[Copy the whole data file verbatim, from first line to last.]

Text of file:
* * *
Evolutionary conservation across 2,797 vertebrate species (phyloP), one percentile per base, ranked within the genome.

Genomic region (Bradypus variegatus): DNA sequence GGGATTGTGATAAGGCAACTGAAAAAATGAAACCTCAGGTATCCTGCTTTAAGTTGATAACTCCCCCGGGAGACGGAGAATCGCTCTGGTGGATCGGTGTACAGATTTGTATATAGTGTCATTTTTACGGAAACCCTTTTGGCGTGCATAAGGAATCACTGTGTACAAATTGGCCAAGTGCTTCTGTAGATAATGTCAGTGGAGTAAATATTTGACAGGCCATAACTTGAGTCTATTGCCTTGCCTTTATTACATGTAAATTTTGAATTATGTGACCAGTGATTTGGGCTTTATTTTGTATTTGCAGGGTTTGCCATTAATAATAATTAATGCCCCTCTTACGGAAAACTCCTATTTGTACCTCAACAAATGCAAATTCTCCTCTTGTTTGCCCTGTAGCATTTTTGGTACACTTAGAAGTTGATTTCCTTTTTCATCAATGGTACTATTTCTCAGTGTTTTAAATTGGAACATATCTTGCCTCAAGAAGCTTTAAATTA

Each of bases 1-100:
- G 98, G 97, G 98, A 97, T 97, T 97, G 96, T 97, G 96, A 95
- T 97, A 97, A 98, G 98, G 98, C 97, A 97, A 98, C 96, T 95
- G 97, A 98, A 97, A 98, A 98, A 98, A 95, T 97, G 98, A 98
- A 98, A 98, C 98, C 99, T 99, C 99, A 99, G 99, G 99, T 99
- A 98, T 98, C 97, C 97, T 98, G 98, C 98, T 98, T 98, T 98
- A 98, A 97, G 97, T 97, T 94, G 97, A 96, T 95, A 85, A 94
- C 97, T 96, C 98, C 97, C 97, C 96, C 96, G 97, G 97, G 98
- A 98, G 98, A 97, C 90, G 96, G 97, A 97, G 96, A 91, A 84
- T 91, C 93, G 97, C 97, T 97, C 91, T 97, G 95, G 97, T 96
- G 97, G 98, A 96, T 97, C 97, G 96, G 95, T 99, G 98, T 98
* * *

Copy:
Evolutionary conservation across 2,797 vertebrate species (phyloP), one percentile per base, ranked within the genome.

Genomic region (Bradypus variegatus): DNA sequence GGGATTGTGATAAGGCAACTGAAAAAATGAAACCTCAGGTATCCTGCTTTAAGTTGATAACTCCCCCGGGAGACGGAGAATCGCTCTGGTGGATCGGTGTACAGATTTGTATATAGTGTCATTTTTACGGAAACCCTTTTGGCGTGCATAAGGAATCACTGTGTACAAATTGGCCAAGTGCTTCTGTAGATAATGTCAGTGGAGTAAATATTTGACAGGCCATAACTTGAGTCTATTGCCTTGCCTTTATTACATGTAAATTTTGAATTATGTGACCAGTGATTTGGGCTTTATTTTGTATTTGCAGGGTTTGCCATTAATAATAATTAATGCCCCTCTTACGGAAAACTCCTATTTGTACCTCAACAAATGCAAATTCTCCTCTTGTTTGCCCTGTAGCATTTTTGGTACACTTAGAAGTTGATTTCCTTTTTCATCAATGGTACTATTTCTCAGTGTTTTAAATTGGAACATATCTTGCCTCAAGAAGCTTTAAATTA

Each of bases 1-100:
- G 98, G 97, G 98, A 97, T 97, T 97, G 96, T 97, G 96, A 95
- T 97, A 97, A 98, G 98, G 98, C 97, A 97, A 98, C 96, T 95
- G 97, A 98, A 97, A 98, A 98, A 98, A 95, T 97, G 98, A 98
- A 98, A 98, C 98, C 99, T 99, C 99, A 99, G 99, G 99, T 99
- A 98, T 98, C 97, C 97, T 98, G 98, C 98, T 98, T 98, T 98
- A 98, A 97, G 97, T 97, T 94, G 97, A 96, T 95, A 85, A 94
- C 97, T 96, C 98, C 97, C 97, C 96, C 96, G 97, G 97, G 98
- A 98, G 98, A 97, C 90, G 96, G 97, A 97, G 96, A 91, A 84
- T 91, C 93, G 97, C 97, T 97, C 91, T 97, G 95, G 97, T 96
- G 97, G 98, A 96, T 97, C 97, G 96, G 95, T 99, G 98, T 98